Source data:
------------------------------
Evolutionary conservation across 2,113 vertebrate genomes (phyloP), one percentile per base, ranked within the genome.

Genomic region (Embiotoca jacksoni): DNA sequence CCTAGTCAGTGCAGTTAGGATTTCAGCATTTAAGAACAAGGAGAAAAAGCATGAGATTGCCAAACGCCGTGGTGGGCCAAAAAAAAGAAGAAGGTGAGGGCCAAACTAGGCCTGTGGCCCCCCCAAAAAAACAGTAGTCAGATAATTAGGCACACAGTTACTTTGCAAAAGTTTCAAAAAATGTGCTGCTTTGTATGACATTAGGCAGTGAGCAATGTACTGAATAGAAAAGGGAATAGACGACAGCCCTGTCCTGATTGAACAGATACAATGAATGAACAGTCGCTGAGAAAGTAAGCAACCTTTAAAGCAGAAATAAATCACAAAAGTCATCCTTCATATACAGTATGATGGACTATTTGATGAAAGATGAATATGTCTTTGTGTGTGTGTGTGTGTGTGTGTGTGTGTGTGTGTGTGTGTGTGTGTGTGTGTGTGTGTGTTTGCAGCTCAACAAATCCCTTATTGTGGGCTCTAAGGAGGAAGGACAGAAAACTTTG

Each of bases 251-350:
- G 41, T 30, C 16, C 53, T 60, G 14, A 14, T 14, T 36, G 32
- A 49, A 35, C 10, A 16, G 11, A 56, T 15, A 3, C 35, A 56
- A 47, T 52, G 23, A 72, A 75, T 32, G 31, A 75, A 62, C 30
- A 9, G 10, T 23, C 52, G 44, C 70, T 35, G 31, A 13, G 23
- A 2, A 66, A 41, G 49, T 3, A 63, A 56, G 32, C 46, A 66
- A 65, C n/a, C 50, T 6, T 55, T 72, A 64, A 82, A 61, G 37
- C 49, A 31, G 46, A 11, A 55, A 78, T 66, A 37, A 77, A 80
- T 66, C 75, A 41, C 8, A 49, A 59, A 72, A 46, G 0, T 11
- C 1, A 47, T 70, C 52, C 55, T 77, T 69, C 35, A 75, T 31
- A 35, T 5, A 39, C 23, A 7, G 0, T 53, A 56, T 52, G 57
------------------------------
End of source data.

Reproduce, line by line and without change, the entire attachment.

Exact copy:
Evolutionary conservation across 2,113 vertebrate genomes (phyloP), one percentile per base, ranked within the genome.

Genomic region (Embiotoca jacksoni): DNA sequence CCTAGTCAGTGCAGTTAGGATTTCAGCATTTAAGAACAAGGAGAAAAAGCATGAGATTGCCAAACGCCGTGGTGGGCCAAAAAAAAGAAGAAGGTGAGGGCCAAACTAGGCCTGTGGCCCCCCCAAAAAAACAGTAGTCAGATAATTAGGCACACAGTTACTTTGCAAAAGTTTCAAAAAATGTGCTGCTTTGTATGACATTAGGCAGTGAGCAATGTACTGAATAGAAAAGGGAATAGACGACAGCCCTGTCCTGATTGAACAGATACAATGAATGAACAGTCGCTGAGAAAGTAAGCAACCTTTAAAGCAGAAATAAATCACAAAAGTCATCCTTCATATACAGTATGATGGACTATTTGATGAAAGATGAATATGTCTTTGTGTGTGTGTGTGTGTGTGTGTGTGTGTGTGTGTGTGTGTGTGTGTGTGTGTGTGTGTGTTTGCAGCTCAACAAATCCCTTATTGTGGGCTCTAAGGAGGAAGGACAGAAAACTTTG

Each of bases 251-350:
- G 41, T 30, C 16, C 53, T 60, G 14, A 14, T 14, T 36, G 32
- A 49, A 35, C 10, A 16, G 11, A 56, T 15, A 3, C 35, A 56
- A 47, T 52, G 23, A 72, A 75, T 32, G 31, A 75, A 62, C 30
- A 9, G 10, T 23, C 52, G 44, C 70, T 35, G 31, A 13, G 23
- A 2, A 66, A 41, G 49, T 3, A 63, A 56, G 32, C 46, A 66
- A 65, C n/a, C 50, T 6, T 55, T 72, A 64, A 82, A 61, G 37
- C 49, A 31, G 46, A 11, A 55, A 78, T 66, A 37, A 77, A 80
- T 66, C 75, A 41, C 8, A 49, A 59, A 72, A 46, G 0, T 11
- C 1, A 47, T 70, C 52, C 55, T 77, T 69, C 35, A 75, T 31
- A 35, T 5, A 39, C 23, A 7, G 0, T 53, A 56, T 52, G 57